The great Lago Popoó, located to the south of Oruro, near Choquecota, has already dried up completely. This is due to climate change, but also to the mining industry in the area, where a lot of water is used. There is little talk in Bolivia about mining as one of the main causes of water scarcity, and it has not been recognized as a cause of water conflict by the Bolivian administration, which collaborates with mining companies.
Green light to expansion despite vote against it
Victoria, together with activists of the WasiPacha collective, organized a workshop in Andapata to inform the local community about the consequences of copper mining and the rights of Indigenous communities. They hoped that this workshop would strengthen the position of the villagers during the consultation process.
The workshop appeared to achieve results. During the last consultation meeting, the community definitively rejected the project. “We reject the implementation of mining projects due to the ecological, social, cultural and religious damage that it can cause,” the community stated in a resolution.
Despite the fact that several communities voted against the project during the consultation, it became clear at the beginning of October that the expansion of the copper mine was being approved by the Ministry of Mining. Under the mining law of 2014, the outcome of mandatory consultations does not determine the final decision. The consultation process just becomes simply a formality that the mining companies have to comply with to inform the communities.
One can question what the point of a consultation is if the outcome is not binding. The Ministry of Mining always has the last word and will protect the interests of the mining industry in almost all cases. The Bolivian government has strong links with the extractive industry, since the Bolivian development model is based on this.
Chinese expansion in Latin America
The environmental problems encountered by the Suyu J’acha Carangas communities in the face of Chinese mining and the violation of their rights by companies are not unique. In recent years, Latin America has become an increasingly important destination for Chinese investors.
China’s expansion in the continent is spreading more and more rapidly, focused particularly on sectors that have a negative impact on the environment: oil, mining and agro-industry. In Peru, Chinese companies control more than 40 percent of mining projects. In Ecuador, Chinese companies are active in oil exploitation in the Amazon. Such projects cause social and ecological damage and create many conflicts.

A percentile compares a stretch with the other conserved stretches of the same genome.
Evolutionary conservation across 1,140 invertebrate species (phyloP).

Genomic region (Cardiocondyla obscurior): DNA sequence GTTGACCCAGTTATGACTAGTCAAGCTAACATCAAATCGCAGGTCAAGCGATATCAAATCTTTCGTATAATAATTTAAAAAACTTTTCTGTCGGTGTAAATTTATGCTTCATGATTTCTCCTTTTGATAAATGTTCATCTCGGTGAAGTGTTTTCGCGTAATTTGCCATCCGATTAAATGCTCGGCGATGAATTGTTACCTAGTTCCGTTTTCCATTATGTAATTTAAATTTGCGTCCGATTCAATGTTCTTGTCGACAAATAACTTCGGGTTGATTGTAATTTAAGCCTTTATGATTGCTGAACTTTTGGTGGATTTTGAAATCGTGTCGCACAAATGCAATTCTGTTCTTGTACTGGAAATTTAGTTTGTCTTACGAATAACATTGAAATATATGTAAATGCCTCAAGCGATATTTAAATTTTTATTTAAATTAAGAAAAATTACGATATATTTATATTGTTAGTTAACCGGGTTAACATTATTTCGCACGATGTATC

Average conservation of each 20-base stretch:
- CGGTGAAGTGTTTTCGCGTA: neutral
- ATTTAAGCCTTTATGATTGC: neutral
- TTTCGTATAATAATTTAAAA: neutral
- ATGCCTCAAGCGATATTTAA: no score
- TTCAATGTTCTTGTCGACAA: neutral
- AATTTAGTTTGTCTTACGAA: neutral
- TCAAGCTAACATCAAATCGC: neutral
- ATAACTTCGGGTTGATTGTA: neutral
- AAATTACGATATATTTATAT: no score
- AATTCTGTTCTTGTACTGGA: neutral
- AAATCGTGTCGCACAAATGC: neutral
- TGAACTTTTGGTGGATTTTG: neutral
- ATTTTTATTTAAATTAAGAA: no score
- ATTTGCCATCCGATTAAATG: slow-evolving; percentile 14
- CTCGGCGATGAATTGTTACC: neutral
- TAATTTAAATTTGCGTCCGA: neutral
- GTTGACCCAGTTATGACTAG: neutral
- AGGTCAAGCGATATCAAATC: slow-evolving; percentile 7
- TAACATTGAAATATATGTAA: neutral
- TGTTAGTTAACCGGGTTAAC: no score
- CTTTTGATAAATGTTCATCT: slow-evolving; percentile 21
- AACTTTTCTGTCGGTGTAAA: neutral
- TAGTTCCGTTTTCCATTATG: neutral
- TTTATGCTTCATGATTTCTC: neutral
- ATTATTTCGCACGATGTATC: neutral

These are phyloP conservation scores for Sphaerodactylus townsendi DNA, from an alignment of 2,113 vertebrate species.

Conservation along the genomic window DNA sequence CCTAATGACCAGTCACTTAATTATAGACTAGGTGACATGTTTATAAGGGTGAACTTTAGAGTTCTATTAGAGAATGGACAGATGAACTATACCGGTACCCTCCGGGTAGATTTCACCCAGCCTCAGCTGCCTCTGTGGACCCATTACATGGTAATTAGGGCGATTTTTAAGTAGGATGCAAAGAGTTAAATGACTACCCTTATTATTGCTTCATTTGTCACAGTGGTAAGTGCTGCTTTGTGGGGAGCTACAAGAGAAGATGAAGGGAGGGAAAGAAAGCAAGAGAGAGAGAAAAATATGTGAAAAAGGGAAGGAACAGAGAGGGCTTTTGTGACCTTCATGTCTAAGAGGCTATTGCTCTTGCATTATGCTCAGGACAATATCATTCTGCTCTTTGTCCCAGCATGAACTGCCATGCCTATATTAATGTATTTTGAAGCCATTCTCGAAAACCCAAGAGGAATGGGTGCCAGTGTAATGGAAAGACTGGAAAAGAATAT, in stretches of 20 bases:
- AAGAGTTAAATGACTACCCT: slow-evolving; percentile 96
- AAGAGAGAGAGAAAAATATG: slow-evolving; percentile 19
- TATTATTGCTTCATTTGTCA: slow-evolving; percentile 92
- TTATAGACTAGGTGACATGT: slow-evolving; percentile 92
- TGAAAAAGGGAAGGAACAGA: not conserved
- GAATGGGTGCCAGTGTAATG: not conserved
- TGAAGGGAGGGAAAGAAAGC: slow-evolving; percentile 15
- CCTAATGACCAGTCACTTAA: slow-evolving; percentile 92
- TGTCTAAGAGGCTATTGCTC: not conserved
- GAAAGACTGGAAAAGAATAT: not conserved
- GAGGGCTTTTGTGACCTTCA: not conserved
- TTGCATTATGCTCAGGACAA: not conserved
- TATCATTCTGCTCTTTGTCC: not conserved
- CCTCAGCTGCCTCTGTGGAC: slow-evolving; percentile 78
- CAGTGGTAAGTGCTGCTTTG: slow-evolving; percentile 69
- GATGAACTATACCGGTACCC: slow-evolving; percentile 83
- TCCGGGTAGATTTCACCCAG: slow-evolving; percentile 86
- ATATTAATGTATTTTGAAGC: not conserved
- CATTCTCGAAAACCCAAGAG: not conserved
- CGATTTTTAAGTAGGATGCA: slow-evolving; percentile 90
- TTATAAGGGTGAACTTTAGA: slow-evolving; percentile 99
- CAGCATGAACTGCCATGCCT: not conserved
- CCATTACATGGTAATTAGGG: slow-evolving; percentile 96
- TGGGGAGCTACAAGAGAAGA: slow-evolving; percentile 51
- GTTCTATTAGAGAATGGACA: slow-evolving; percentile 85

One of the conclusions of the Cochabamba Symposium was that the Bolivian government is making it increasingly attractive for Chinese companies to extract raw materials in the country and that they increasingly dominate the mining sector.
In the West however, we have a responsibility for the abuses surrounding copper mining. Copper is a relatively inexpensive raw material used for electrifying cars, telecommunications networks and computers. It is the main mineral extracted by Chinese companies in Latin America, primarily for the Chinese production of electronics, of which the EU is a major purchaser.
Translated by Jamie Bajer.
This article was reprinted from Catapa with permission.
Bolivian Thoughts opinion: As a liberal classic I have witnessed the way business have incorporated Corporate Social Responsibility concepts, let alone, acknowledgement of consumer preferences regarding environmental awareness, human rights, etc. SO the way capitalism has been defined in this century is far different from the old conception that the Chinese and this egocentric coca grower caudillo have …
It infuriates me watching this egomaniac cursing the “empire” and embracing a far worse “empire” … the Chinese do not respect their working force and much less their environment, so … how could they behave in other countries like Bolivia? … they come and go as they please, they have no respect to our native workers, newspapers are filled with news about that “relationship”.
Chinese care very little about the ruling concept of “internalizing the externalities” so they can be more “competitive”?!
It is because of a mad-man that these Chinese ventures are coming in greater numbers to Bolivia, to make things worse billions have been “given” to Bolivia as loans, first $7 billion dollars, another $10 billion dollars on their way … and to do what exactly? … to build questionable and inefficient infrastructure and to “use” these damn companies that pollute and disrespect our people!
And we will have to pay for those loans … no wonder the egomaniac wants to remain in power at all cost! he is nothing but a petty muppet of the so-called socialist-communist-populist governments of China, Iran, Cuba, Russia … Bolivia is dying because of all of that …